-2

A common pattern in database design is to append dynamic columns to a table with a design like so:

create table MasterTable
(
    Id int not null primary key 
    , Name nvarchar(64) not null unique
    , SomeColumn2 int not null
)

create table MasterTableAdditionalColumn
(
    Id int not null primary key 
    , ColumnName nvarchar(64) not null unique   
)

create table MasterTableAdditionalColumnData
(
    Id int not null primary key
    , MasterTableId int not null foreign key references MasterTable(Id)
    , MasterTableAdditionalColumnId int not null foreign key references MasterTableAdditionalColumn(Id)
    , Value nvarchar(1024) not null
)

create unique index UK_MasterTableAdditionalColumnData_Key
    on MasterTableAdditionalColumnData 
    (
        MasterTableId
        , MasterTableAdditionalColumnId
    )

i.e. A design whereby we can effectively add a new nvarchar(1024) column to our MasterTable at any time by creating a new entry in MasterTableAdditionalColumn for the column name; and can populate this columns values by creating entries in MasterTableAdditionalColumnData with the appropriate column's Id (MasterTableAdditionalColumnId) and the related master record's Id (MasterTableId).

Is there a name for this pattern / type of table? I've always used names like dynamic columns or extension table, but haven't had any luck finding those terms or anything official on Google.


Update

An example of what I'm referring to can be seen here: http://sqlfiddle.com/#!18/0a911/2

i.e. columns Surname and JobTitle in the result set get their values from a list of name-value pairs for each MasterTable record; i.e. from the MasterTableAdditionalColumnData table.

I'm wondering what the term for a table such as MasterTableAdditionalColumnData; or this approach to designing the data model to allow columns to be defined at run time is.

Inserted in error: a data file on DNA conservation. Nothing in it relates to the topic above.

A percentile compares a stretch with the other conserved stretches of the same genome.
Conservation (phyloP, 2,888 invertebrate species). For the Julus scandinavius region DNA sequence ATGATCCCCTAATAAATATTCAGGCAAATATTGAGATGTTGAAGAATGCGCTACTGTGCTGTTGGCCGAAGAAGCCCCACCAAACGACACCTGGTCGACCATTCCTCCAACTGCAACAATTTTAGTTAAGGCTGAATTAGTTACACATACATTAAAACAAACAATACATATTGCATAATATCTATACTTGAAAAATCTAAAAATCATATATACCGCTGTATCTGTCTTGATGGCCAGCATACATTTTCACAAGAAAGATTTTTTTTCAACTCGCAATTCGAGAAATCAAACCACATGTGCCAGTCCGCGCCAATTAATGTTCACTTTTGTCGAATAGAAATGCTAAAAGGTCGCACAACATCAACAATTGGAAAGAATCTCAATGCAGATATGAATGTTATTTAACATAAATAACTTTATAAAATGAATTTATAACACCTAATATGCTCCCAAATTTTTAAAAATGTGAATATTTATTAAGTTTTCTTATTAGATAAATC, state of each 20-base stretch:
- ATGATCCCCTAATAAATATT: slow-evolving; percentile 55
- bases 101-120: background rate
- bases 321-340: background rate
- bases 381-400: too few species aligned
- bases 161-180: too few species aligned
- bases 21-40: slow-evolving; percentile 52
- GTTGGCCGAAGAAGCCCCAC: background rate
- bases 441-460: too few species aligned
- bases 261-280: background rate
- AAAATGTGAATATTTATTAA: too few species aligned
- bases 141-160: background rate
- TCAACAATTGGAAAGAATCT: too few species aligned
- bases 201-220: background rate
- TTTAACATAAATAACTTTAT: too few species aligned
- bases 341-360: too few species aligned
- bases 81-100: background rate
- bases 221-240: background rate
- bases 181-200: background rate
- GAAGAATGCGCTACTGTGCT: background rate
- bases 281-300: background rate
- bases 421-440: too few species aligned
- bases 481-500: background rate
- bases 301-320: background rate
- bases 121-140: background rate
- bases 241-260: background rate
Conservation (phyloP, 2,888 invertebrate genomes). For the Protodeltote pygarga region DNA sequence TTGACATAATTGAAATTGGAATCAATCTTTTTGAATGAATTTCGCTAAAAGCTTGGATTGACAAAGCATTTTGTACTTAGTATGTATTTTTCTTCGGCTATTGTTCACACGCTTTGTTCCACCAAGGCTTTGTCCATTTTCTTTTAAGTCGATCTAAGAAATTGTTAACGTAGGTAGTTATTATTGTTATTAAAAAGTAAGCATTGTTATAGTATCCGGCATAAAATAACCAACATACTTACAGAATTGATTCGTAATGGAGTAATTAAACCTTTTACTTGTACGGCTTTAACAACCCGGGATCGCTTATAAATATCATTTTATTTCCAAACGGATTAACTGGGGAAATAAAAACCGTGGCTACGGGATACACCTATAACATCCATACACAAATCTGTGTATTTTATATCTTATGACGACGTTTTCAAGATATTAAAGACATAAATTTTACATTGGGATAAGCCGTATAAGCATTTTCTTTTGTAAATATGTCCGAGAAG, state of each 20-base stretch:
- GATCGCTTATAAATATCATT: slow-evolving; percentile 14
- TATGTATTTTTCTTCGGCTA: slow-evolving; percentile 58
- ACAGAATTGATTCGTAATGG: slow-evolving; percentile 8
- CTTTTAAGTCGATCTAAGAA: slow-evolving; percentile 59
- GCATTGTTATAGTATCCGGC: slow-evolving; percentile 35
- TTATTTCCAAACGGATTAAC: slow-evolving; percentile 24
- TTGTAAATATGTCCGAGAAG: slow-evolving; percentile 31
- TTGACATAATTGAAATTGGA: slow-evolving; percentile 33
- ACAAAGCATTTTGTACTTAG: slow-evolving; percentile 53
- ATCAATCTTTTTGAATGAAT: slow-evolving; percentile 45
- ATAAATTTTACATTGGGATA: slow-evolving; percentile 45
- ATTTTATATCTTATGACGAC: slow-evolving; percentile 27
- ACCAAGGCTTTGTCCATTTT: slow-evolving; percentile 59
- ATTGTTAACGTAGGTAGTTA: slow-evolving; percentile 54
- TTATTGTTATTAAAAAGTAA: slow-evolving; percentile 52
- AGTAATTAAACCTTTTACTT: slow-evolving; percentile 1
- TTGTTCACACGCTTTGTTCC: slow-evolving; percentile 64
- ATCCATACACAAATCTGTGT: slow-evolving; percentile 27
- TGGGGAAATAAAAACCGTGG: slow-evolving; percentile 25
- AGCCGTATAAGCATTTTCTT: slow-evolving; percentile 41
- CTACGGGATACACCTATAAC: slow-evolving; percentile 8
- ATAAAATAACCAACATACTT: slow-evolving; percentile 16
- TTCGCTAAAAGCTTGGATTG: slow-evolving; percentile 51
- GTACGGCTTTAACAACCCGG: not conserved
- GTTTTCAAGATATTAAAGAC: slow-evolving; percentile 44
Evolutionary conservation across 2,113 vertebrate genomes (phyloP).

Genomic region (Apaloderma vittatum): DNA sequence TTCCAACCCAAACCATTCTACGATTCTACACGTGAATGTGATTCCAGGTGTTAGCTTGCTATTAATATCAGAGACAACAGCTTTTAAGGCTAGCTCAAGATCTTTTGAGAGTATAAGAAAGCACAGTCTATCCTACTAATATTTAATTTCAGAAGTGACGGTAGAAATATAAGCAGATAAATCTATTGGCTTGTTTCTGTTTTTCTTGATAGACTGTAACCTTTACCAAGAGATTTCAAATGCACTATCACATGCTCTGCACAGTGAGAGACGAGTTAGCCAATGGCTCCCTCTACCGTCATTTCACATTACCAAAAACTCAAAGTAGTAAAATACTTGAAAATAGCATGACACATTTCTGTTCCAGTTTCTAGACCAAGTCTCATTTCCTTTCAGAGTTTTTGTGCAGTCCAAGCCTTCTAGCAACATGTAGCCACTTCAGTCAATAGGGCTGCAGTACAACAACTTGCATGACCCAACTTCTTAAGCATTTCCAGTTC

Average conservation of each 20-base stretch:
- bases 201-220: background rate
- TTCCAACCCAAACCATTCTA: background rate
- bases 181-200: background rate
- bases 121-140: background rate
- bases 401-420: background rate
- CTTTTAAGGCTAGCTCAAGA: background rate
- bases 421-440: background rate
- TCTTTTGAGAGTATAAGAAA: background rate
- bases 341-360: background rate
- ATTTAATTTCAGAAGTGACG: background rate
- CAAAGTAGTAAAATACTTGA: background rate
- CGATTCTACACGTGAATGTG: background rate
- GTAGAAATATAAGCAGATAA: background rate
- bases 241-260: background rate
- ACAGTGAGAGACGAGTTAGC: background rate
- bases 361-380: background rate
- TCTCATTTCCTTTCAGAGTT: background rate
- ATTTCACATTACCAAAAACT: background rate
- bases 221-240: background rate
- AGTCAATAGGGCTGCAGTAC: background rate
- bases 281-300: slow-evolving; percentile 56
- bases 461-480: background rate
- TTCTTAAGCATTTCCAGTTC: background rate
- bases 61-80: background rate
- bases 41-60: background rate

• 1
    This is common? Can you provide some evidence of that claim? I'm not a DB guy per se but I'm not familiar with this. I'm not actually sure exactly what you are saying. Are you actually adding columns or are you talking about static structure that is used like an equivalent dynamic table structure? – JimmyJames Apr 19 '18 at 16:04
  • @JimmyJames without knowing the term it's hard to search for, but I've seen this approach used in a number of off-the-shelf products as well as having used it myself. Here's an SO post where someone's used a similar approach: stackoverflow.com/questions/7448453/… – JohnLBevan Apr 19 '18 at 16:09
  • I have a sense that you are talking about a normalization but I'm still not sure exactly what you are describing. – JimmyJames Apr 19 '18 at 16:20
  • This doesn't physically add columns to the table; rather it allows "virtual columns". i.e. See this example: sqlfiddle.com/#!18/0a911/2 – JohnLBevan Apr 19 '18 at 16:24
  • 1
    "User-Defined Columns." I know you're trying to find a good Google term, but that's all this is. See martinfowler.com/bliki/UserDefinedField.html – Robert Harvey Apr 19 '18 at 16:32
4

Entity-Attribute-Value (EAV) Model seems to be the term I was looking for. Here's the Wikipedia Article on the topic.

It seems most people advise against this pattern, but as with everything it's about context / weighing up pros and cons for the scenario being used.

Here's a balanced blog post with some additional discussion around the pattern: https://sqlblog.org/2009/11/19/what-is-so-bad-about-eav-anyway

Attribute Table is an equally valid answer. Thanks to @RobertHarvey for pointing me in this direction in the comments.

Here's a blog post by Martin Fowler on this, and a related wiki article.

  • 1
    The edit to your question doesn't really describe EAV. EAV is used when there can be arbitrarily many different attributes, but only a few of those attributes (arbitrarily chosen) will have a value for a given entity. The Wikipedia article explains this using a physician example, where a patient can have a few arbitrarily-chosen symptoms from a large list of possible symptoms. None of this really has anything to do with adding columns to a table; it's essentially a collection of key-value pairs. – Robert Harvey Apr 19 '18 at 17:55
  • @RobertHarvey agreed that the usage I described differs slightly; i.e. sparse/one-off columns per row vs custom columns; but the term for the implementation was what I was after (I admit that term may change depending on context; but I had the implementation in mind rather than the problem to be solved when asking). – JohnLBevan Apr 19 '18 at 18:13

Your Answer

By clicking “Post Your Answer”, you agree to our terms of service, privacy policy and cookie policy

Not the answer you're looking for? Browse other questions tagged or ask your own question.